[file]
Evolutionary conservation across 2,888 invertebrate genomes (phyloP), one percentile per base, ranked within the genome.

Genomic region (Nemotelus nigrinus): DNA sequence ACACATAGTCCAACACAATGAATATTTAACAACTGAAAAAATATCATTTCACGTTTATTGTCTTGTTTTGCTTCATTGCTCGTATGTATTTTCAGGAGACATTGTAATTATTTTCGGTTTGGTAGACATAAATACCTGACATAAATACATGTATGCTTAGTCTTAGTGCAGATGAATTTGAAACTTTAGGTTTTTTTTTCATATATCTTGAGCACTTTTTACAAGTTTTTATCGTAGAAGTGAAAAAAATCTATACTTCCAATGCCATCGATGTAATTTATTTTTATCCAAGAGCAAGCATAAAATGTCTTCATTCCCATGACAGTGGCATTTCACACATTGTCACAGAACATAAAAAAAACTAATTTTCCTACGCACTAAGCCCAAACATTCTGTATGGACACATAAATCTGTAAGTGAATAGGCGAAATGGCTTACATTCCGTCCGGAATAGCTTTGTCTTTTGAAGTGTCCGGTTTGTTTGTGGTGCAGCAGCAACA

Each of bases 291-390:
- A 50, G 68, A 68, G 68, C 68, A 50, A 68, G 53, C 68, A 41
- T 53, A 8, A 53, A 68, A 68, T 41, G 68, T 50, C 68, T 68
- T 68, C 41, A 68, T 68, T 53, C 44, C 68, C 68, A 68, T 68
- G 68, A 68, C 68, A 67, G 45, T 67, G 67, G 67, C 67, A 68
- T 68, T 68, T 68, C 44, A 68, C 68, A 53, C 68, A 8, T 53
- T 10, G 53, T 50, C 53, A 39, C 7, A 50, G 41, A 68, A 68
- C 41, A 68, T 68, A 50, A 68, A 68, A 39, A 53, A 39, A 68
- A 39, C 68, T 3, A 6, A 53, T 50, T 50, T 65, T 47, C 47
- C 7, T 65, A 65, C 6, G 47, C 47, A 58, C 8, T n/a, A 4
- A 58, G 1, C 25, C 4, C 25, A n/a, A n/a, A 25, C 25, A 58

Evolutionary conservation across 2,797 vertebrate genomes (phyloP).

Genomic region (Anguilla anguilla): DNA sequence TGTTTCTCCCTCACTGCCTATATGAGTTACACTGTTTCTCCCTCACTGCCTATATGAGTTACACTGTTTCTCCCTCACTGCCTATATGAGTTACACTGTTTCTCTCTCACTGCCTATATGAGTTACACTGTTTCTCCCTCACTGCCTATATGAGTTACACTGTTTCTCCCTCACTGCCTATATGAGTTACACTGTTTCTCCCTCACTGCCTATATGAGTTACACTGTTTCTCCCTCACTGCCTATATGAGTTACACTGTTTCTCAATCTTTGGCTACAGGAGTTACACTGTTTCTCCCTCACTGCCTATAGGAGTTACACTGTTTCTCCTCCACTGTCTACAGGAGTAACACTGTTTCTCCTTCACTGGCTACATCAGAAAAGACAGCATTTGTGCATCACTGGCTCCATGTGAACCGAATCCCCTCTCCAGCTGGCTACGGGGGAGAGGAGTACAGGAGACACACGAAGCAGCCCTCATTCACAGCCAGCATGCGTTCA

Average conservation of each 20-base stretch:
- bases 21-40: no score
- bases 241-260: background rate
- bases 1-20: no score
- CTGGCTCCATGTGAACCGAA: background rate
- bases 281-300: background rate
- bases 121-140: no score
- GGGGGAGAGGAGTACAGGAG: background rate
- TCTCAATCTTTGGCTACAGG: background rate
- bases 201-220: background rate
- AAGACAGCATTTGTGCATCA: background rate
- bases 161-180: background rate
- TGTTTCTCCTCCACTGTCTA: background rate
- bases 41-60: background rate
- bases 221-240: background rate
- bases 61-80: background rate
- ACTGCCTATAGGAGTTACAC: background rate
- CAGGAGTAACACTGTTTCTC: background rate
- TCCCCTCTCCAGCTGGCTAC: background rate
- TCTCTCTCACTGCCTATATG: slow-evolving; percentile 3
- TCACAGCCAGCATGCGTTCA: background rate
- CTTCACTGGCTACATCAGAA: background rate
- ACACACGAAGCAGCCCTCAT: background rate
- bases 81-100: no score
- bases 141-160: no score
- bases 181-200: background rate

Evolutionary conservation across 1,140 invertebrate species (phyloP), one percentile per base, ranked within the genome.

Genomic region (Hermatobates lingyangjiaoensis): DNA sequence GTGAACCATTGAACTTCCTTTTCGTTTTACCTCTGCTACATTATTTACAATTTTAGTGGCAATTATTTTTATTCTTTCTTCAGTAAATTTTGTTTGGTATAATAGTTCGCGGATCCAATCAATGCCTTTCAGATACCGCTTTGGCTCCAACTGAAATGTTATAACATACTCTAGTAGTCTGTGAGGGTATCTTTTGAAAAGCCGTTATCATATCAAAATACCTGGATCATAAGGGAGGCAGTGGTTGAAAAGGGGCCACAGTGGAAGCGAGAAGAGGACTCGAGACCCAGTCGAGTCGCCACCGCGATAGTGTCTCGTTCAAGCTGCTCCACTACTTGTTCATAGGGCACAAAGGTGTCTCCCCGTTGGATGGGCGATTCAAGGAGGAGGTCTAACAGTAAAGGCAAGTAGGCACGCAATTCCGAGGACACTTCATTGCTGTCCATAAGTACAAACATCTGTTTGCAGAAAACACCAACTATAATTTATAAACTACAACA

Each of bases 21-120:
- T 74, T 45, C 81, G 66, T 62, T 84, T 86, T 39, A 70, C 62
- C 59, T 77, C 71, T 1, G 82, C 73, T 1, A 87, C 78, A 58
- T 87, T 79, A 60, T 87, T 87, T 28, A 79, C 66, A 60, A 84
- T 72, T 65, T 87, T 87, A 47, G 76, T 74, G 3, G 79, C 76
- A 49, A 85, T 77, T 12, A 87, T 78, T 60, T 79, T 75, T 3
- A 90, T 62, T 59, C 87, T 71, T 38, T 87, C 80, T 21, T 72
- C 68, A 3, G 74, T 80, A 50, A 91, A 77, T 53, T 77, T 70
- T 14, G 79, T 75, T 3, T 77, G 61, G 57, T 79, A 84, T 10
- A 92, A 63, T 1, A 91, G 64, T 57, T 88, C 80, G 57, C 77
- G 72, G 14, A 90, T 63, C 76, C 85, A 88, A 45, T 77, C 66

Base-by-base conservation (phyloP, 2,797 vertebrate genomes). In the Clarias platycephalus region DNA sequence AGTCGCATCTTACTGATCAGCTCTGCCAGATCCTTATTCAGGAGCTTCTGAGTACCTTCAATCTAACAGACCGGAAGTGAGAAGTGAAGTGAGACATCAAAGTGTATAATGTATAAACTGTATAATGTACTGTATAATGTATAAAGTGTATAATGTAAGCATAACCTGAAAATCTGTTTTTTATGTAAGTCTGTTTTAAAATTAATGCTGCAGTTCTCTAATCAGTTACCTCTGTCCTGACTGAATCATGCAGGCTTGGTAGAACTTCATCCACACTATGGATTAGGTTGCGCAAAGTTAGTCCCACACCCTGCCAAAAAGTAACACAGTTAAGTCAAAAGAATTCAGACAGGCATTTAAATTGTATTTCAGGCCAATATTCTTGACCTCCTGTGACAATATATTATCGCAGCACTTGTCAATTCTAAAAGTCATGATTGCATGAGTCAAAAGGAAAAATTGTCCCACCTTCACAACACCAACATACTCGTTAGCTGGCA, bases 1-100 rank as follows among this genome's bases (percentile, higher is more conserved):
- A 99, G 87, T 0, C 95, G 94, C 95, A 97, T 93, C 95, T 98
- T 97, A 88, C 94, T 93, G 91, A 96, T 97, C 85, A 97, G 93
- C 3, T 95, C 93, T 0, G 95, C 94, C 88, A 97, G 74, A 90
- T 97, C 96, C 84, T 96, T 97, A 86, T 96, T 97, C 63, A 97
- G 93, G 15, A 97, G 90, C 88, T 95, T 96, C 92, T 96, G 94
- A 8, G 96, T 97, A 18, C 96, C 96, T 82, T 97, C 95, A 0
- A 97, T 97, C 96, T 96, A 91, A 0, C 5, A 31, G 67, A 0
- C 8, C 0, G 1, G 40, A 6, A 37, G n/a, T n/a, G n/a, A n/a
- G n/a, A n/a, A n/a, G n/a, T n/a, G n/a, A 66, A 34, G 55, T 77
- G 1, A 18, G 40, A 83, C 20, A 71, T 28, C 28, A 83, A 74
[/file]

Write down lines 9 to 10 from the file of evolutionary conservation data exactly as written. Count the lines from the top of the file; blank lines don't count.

- T 10, G 53, T 50, C 53, A 39, C 7, A 50, G 41, A 68, A 68
- C 41, A 68, T 68, A 50, A 68, A 68, A 39, A 53, A 39, A 68